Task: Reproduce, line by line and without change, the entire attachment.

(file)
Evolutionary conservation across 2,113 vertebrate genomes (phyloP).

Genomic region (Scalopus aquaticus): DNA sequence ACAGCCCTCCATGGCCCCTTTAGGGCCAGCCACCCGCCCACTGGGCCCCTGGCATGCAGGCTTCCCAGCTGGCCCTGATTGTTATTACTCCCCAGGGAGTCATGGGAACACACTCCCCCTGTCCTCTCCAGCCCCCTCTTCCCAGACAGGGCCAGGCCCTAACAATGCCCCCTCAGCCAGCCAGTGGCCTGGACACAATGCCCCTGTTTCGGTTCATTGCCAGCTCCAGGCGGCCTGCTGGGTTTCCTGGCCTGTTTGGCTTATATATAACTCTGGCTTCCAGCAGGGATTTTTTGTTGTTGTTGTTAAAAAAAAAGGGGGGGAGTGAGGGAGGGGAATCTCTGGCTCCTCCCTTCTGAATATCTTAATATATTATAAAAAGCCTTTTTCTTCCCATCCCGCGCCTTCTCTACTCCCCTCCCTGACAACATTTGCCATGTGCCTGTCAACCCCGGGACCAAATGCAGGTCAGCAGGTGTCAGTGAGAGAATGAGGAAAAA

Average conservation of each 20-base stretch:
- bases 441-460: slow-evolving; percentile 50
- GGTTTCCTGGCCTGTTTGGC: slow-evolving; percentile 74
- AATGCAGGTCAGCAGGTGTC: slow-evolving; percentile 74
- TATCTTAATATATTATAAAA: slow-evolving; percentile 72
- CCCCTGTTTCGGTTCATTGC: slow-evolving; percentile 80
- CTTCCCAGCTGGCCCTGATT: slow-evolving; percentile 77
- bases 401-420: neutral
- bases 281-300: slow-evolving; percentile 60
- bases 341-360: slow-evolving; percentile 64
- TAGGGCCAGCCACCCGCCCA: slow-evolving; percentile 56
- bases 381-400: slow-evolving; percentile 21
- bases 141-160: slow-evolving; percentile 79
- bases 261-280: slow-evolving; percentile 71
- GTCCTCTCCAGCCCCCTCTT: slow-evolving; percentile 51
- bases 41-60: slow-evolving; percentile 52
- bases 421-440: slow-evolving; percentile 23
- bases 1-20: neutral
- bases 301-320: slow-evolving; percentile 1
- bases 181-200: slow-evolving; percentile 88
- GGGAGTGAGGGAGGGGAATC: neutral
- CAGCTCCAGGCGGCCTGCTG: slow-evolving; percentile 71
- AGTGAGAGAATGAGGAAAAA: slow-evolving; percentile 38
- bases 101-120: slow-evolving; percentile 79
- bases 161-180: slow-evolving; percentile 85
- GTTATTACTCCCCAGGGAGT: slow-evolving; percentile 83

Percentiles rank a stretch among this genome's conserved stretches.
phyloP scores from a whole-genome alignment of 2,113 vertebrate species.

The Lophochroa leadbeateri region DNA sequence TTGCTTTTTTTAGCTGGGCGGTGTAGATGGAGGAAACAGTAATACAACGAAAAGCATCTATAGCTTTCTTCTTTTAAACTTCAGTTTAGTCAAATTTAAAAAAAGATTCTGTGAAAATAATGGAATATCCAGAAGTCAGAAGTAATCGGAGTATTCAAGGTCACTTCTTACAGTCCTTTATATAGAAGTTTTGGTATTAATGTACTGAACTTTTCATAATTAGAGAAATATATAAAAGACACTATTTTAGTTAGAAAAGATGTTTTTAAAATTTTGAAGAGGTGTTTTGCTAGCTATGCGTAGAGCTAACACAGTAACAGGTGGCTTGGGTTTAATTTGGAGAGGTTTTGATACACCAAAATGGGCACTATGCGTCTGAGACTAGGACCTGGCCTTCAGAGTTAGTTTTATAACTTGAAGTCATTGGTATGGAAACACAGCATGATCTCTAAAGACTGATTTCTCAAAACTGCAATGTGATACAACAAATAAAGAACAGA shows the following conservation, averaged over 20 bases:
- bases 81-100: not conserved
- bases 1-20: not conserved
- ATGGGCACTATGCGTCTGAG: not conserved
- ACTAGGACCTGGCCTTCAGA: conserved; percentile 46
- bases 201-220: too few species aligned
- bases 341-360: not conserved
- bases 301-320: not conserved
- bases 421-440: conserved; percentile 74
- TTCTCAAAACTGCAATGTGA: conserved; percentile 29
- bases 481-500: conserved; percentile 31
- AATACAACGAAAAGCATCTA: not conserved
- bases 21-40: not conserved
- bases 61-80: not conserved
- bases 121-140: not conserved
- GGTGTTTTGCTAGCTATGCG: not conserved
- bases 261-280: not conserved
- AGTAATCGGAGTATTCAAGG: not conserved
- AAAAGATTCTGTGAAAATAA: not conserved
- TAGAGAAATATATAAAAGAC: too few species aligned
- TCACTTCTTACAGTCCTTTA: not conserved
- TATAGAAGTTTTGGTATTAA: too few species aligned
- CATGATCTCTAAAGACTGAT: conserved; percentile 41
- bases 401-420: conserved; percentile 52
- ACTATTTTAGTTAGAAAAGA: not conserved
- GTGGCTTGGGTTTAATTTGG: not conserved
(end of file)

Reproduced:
Evolutionary conservation across 2,113 vertebrate genomes (phyloP).

Genomic region (Scalopus aquaticus): DNA sequence ACAGCCCTCCATGGCCCCTTTAGGGCCAGCCACCCGCCCACTGGGCCCCTGGCATGCAGGCTTCCCAGCTGGCCCTGATTGTTATTACTCCCCAGGGAGTCATGGGAACACACTCCCCCTGTCCTCTCCAGCCCCCTCTTCCCAGACAGGGCCAGGCCCTAACAATGCCCCCTCAGCCAGCCAGTGGCCTGGACACAATGCCCCTGTTTCGGTTCATTGCCAGCTCCAGGCGGCCTGCTGGGTTTCCTGGCCTGTTTGGCTTATATATAACTCTGGCTTCCAGCAGGGATTTTTTGTTGTTGTTGTTAAAAAAAAAGGGGGGGAGTGAGGGAGGGGAATCTCTGGCTCCTCCCTTCTGAATATCTTAATATATTATAAAAAGCCTTTTTCTTCCCATCCCGCGCCTTCTCTACTCCCCTCCCTGACAACATTTGCCATGTGCCTGTCAACCCCGGGACCAAATGCAGGTCAGCAGGTGTCAGTGAGAGAATGAGGAAAAA

Average conservation of each 20-base stretch:
- bases 441-460: slow-evolving; percentile 50
- GGTTTCCTGGCCTGTTTGGC: slow-evolving; percentile 74
- AATGCAGGTCAGCAGGTGTC: slow-evolving; percentile 74
- TATCTTAATATATTATAAAA: slow-evolving; percentile 72
- CCCCTGTTTCGGTTCATTGC: slow-evolving; percentile 80
- CTTCCCAGCTGGCCCTGATT: slow-evolving; percentile 77
- bases 401-420: neutral
- bases 281-300: slow-evolving; percentile 60
- bases 341-360: slow-evolving; percentile 64
- TAGGGCCAGCCACCCGCCCA: slow-evolving; percentile 56
- bases 381-400: slow-evolving; percentile 21
- bases 141-160: slow-evolving; percentile 79
- bases 261-280: slow-evolving; percentile 71
- GTCCTCTCCAGCCCCCTCTT: slow-evolving; percentile 51
- bases 41-60: slow-evolving; percentile 52
- bases 421-440: slow-evolving; percentile 23
- bases 1-20: neutral
- bases 301-320: slow-evolving; percentile 1
- bases 181-200: slow-evolving; percentile 88
- GGGAGTGAGGGAGGGGAATC: neutral
- CAGCTCCAGGCGGCCTGCTG: slow-evolving; percentile 71
- AGTGAGAGAATGAGGAAAAA: slow-evolving; percentile 38
- bases 101-120: slow-evolving; percentile 79
- bases 161-180: slow-evolving; percentile 85
- GTTATTACTCCCCAGGGAGT: slow-evolving; percentile 83

Percentiles rank a stretch among this genome's conserved stretches.
phyloP scores from a whole-genome alignment of 2,113 vertebrate species.

The Lophochroa leadbeateri region DNA sequence TTGCTTTTTTTAGCTGGGCGGTGTAGATGGAGGAAACAGTAATACAACGAAAAGCATCTATAGCTTTCTTCTTTTAAACTTCAGTTTAGTCAAATTTAAAAAAAGATTCTGTGAAAATAATGGAATATCCAGAAGTCAGAAGTAATCGGAGTATTCAAGGTCACTTCTTACAGTCCTTTATATAGAAGTTTTGGTATTAATGTACTGAACTTTTCATAATTAGAGAAATATATAAAAGACACTATTTTAGTTAGAAAAGATGTTTTTAAAATTTTGAAGAGGTGTTTTGCTAGCTATGCGTAGAGCTAACACAGTAACAGGTGGCTTGGGTTTAATTTGGAGAGGTTTTGATACACCAAAATGGGCACTATGCGTCTGAGACTAGGACCTGGCCTTCAGAGTTAGTTTTATAACTTGAAGTCATTGGTATGGAAACACAGCATGATCTCTAAAGACTGATTTCTCAAAACTGCAATGTGATACAACAAATAAAGAACAGA shows the following conservation, averaged over 20 bases:
- bases 81-100: not conserved
- bases 1-20: not conserved
- ATGGGCACTATGCGTCTGAG: not conserved
- ACTAGGACCTGGCCTTCAGA: conserved; percentile 46
- bases 201-220: too few species aligned
- bases 341-360: not conserved
- bases 301-320: not conserved
- bases 421-440: conserved; percentile 74
- TTCTCAAAACTGCAATGTGA: conserved; percentile 29
- bases 481-500: conserved; percentile 31
- AATACAACGAAAAGCATCTA: not conserved
- bases 21-40: not conserved
- bases 61-80: not conserved
- bases 121-140: not conserved
- GGTGTTTTGCTAGCTATGCG: not conserved
- bases 261-280: not conserved
- AGTAATCGGAGTATTCAAGG: not conserved
- AAAAGATTCTGTGAAAATAA: not conserved
- TAGAGAAATATATAAAAGAC: too few species aligned
- TCACTTCTTACAGTCCTTTA: not conserved
- TATAGAAGTTTTGGTATTAA: too few species aligned
- CATGATCTCTAAAGACTGAT: conserved; percentile 41
- bases 401-420: conserved; percentile 52
- ACTATTTTAGTTAGAAAAGA: not conserved
- GTGGCTTGGGTTTAATTTGG: not conserved